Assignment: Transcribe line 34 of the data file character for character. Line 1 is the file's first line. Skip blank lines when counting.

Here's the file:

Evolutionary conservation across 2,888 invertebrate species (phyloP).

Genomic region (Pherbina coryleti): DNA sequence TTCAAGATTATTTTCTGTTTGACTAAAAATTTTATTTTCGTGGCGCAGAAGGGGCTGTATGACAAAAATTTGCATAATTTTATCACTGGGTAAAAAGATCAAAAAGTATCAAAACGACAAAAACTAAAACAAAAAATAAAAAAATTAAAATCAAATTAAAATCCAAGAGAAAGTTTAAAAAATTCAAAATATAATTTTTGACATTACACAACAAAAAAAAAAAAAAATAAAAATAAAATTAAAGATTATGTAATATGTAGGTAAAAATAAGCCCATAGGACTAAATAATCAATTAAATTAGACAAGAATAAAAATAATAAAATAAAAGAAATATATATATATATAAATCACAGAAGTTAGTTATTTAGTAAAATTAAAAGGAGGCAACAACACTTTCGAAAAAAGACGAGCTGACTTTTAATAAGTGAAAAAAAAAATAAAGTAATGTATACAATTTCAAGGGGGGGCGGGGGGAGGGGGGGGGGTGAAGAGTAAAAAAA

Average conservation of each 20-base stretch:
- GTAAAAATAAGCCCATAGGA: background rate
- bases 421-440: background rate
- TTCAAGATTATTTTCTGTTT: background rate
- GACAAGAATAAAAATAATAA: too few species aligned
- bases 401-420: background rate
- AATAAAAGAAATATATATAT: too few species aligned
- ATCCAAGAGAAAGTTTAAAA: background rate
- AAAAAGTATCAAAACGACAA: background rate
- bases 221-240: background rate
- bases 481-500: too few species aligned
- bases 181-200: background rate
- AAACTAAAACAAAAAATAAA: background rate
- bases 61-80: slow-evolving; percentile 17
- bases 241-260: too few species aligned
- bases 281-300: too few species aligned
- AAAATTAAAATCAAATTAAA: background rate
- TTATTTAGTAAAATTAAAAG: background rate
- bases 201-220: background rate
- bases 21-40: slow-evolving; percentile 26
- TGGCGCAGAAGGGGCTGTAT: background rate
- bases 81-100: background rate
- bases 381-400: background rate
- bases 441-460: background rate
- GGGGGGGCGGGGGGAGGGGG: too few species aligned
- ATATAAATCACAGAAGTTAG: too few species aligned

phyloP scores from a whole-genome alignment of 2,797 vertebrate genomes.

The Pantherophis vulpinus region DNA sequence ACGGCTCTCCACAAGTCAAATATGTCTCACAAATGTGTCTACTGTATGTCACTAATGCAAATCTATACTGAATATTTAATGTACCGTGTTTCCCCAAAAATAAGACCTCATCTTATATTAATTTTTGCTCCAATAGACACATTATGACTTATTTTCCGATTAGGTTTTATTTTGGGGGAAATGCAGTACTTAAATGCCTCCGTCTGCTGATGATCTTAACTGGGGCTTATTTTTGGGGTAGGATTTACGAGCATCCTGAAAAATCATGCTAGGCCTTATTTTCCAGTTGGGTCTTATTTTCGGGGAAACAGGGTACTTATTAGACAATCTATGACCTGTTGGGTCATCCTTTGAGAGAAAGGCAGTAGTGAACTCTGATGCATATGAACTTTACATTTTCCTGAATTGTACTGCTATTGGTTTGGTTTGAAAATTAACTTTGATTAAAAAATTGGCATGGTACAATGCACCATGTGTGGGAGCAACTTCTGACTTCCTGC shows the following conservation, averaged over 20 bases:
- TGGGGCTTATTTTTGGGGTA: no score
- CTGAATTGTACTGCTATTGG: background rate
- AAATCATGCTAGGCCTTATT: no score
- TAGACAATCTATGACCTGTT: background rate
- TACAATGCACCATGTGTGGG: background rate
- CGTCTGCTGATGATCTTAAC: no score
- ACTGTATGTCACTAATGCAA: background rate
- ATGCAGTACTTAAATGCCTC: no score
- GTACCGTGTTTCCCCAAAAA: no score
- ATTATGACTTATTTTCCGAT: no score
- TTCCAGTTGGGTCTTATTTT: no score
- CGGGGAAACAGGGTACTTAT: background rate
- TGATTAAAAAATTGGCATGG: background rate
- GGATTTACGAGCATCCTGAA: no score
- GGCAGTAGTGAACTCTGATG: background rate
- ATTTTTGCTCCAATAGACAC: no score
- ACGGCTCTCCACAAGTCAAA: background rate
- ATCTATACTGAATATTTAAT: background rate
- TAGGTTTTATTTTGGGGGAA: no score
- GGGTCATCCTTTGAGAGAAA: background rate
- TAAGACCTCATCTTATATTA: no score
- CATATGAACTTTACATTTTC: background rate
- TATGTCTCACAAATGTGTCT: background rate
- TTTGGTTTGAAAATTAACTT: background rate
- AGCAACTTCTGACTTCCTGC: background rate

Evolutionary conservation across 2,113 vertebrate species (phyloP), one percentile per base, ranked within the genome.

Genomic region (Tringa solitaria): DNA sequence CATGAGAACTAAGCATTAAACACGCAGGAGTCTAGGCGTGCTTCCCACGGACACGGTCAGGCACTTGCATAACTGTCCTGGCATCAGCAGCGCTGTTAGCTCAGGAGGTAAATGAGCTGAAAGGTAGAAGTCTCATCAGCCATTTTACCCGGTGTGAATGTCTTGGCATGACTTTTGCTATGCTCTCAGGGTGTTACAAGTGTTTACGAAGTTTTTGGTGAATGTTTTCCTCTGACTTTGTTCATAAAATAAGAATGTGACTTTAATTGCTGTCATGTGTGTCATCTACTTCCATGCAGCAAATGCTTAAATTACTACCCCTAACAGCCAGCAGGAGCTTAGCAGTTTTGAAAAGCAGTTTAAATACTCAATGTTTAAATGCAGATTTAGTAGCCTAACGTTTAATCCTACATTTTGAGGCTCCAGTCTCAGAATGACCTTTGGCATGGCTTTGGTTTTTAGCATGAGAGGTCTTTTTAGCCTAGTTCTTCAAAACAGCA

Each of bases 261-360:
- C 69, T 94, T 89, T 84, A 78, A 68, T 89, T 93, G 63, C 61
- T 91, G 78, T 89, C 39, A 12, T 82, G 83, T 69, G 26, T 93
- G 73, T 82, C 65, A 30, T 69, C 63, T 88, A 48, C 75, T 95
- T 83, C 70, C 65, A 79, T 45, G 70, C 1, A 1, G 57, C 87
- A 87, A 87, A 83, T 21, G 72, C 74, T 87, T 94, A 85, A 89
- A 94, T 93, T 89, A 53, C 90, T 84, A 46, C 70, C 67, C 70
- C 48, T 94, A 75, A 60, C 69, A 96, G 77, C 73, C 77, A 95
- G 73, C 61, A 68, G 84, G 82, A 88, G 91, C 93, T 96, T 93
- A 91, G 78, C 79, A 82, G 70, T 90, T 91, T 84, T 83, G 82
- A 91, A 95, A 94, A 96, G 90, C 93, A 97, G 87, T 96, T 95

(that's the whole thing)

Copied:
- TAGACAATCTATGACCTGTT: background rate